A22 Sports Management, the Spain-based company formed to promote and assist in the creation of a breakaway European soccer league – originally to be known as the European Super League (ESL) – announced revised plans for the competition in February, after its failed attempt in April 2021.
The original announcement proposed 12 permanent members from England, Italy, and Spain, but 15 were planned in total, with a further five clubs to qualify for the competition annually.
The founding clubs – and permanent members – were England's 'big six' of Arsenal, Chelsea, Liverpool, Manchester City, Manchester United, and Tottenham Hotspur, plus AC Milan, Inter Milan, and Juventus of Italy, and Atletico Madrid, Barcelona, and Real Madrid of Spain.
However, within 72 hours the original project had collapsed, with strong opposition from fans, players, managers, politicians, and other clubs not involved in the Super League.
This was largely due to perceptions of the project being elitist and having a lack of competition due to its semi-closed format.
Inter and AC Milan, for example, were 26th and 53rd, respectively, in the UEFA club coefficient rankings at the time but were to obtain permanent places over the many teams that were above them in the rankings, contributing to the arguments that the permanent positions had not been awarded on merit.
Asked in the aftermath of the original ESL collapse in 2021 whether the project could still happen, project co-founder and then-Juventus chairman Andrea Agnelli told Reuters: "To be frank and honest, no. Evidently, that is not the case.”
And yet, the relaunch was announced this February under the banner of the European Football League, with Juventus very much involved.
This time, there would be “no permanent members,” with the relaunch claiming to be “more meritocratic, transparent, and competitive.” It would be a multi-division competition with 60 to 80 teams, with promotion and relegation, and with qualification apparently on merit, not automatic.
The six English Premier League clubs originally involved in the project, however, had already acknowledged “that their actions were a mistake” and had “reconfirmed their commitment to the Premier League and the future of the English game,” according to a Premier League statement.
In fact, the clubs had agreed that “any similar actions in the future would lead to a 30-point deduction.” They would also each have to pay a £25-million ($31-million) fine.
The relaunch also faced criticism for its alleged similarity to UEFA’s current system, with its three European club competitions, except UEFA’s competitions have 230 teams instead of A22’s 60 to 80.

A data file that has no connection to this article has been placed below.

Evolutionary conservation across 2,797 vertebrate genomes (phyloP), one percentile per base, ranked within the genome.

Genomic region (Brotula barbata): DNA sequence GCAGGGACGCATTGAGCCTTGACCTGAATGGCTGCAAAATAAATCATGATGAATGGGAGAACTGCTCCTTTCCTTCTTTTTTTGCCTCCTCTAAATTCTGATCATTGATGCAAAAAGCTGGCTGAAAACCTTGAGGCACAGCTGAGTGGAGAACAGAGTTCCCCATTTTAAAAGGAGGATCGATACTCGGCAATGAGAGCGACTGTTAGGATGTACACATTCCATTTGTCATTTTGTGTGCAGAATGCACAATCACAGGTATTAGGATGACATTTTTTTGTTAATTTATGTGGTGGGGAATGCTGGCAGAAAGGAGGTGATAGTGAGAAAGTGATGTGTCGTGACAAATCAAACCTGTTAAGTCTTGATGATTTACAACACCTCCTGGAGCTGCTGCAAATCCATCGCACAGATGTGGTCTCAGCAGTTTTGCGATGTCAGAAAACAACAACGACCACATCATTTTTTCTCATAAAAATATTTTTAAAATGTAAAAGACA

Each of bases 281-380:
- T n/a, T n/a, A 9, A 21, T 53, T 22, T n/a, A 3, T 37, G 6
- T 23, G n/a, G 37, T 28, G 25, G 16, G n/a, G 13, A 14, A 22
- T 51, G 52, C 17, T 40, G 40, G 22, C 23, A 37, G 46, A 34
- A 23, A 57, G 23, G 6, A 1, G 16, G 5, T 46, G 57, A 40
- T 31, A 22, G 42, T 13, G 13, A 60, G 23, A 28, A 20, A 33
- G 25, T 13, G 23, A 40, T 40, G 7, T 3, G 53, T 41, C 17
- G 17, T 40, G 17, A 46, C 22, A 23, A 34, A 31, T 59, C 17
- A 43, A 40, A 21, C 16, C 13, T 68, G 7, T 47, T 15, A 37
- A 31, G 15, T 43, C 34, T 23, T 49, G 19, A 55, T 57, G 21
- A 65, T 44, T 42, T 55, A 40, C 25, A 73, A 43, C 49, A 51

Speaking to GlobalData Sport, Bernd Reichart, chief executive of A22, outlines the changes that have been made to the project, how he believes it would benefit European soccer, and says the European Football League is “in a much stronger position today.”
Why were the plans for the European football league revised?
The reaction to the 2021 proposal was clear and well-understood. While there were some misunderstandings about the format, we listened, learned, and reappraised our approach. The current situation in European club football is characterized by a number of challenges that will not resolve themselves on their own.
Huge imbalances have emerged across the continent and clubs with glorious European traditions are no longer able to compete. These problems must be addressed. We remain determined to do so and will continue to speak with football stakeholders, incorporating modifications to the original proposals.
What is the difference between the original and relaunched plans for the league?
We have initiated a comprehensive dialogue with stakeholders across Europe on the future of club football. Since last October, I have spoken to a large number of European clubs and stakeholders. The vast majority of them share the assessment that the very foundation of European football is under threat, and it is time for change.
The consistent feedback received by A22 has been distilled into the 10 principles presented this February and will set the framework for a sustainable sporting model for any future European club competitions.
A22 said the relaunch is more “meritocratic, transparent, and competitive” – how will that be ensured?
We have proposed 10 principles as a preliminary result of our ongoing dialogue. In accordance with our first principle, we firmly commit to broad-based and meritocratic competitions, with no permanent members and participation based on annual sporting merit.
Further, European club competitions shall be club run and with transparent, well-enforced financial sustainability rules. Transparency will be at the heart of our state-of-the-art governance policy.
How would the European football league compare to UEFA competitions in terms of distribution of revenue?
As part of the principles, we have committed to distributing a minimum of €400 million ($441 million) per year to non-participating clubs, social causes, and investments in grassroots. This is double the amount that existing European club competitions currently provide as solidarity payments into the football pyramid.
It is still too early to discuss how revenues would be distributed among participating clubs, as our dialogue is still ongoing.
Following the fallout of the original launch, is a potential European football league in a weaker position now?
I believe we are in a much stronger position today. Since October, we have been leading an open and honest dialogue about the future of European club football and today know that the majority share our assessment that change is inevitable.
Football is a people’s game. I am convinced that a European league model will gain broad acceptance if developed jointly with clubs, players, coaches, associations, and anyone passionate about club football.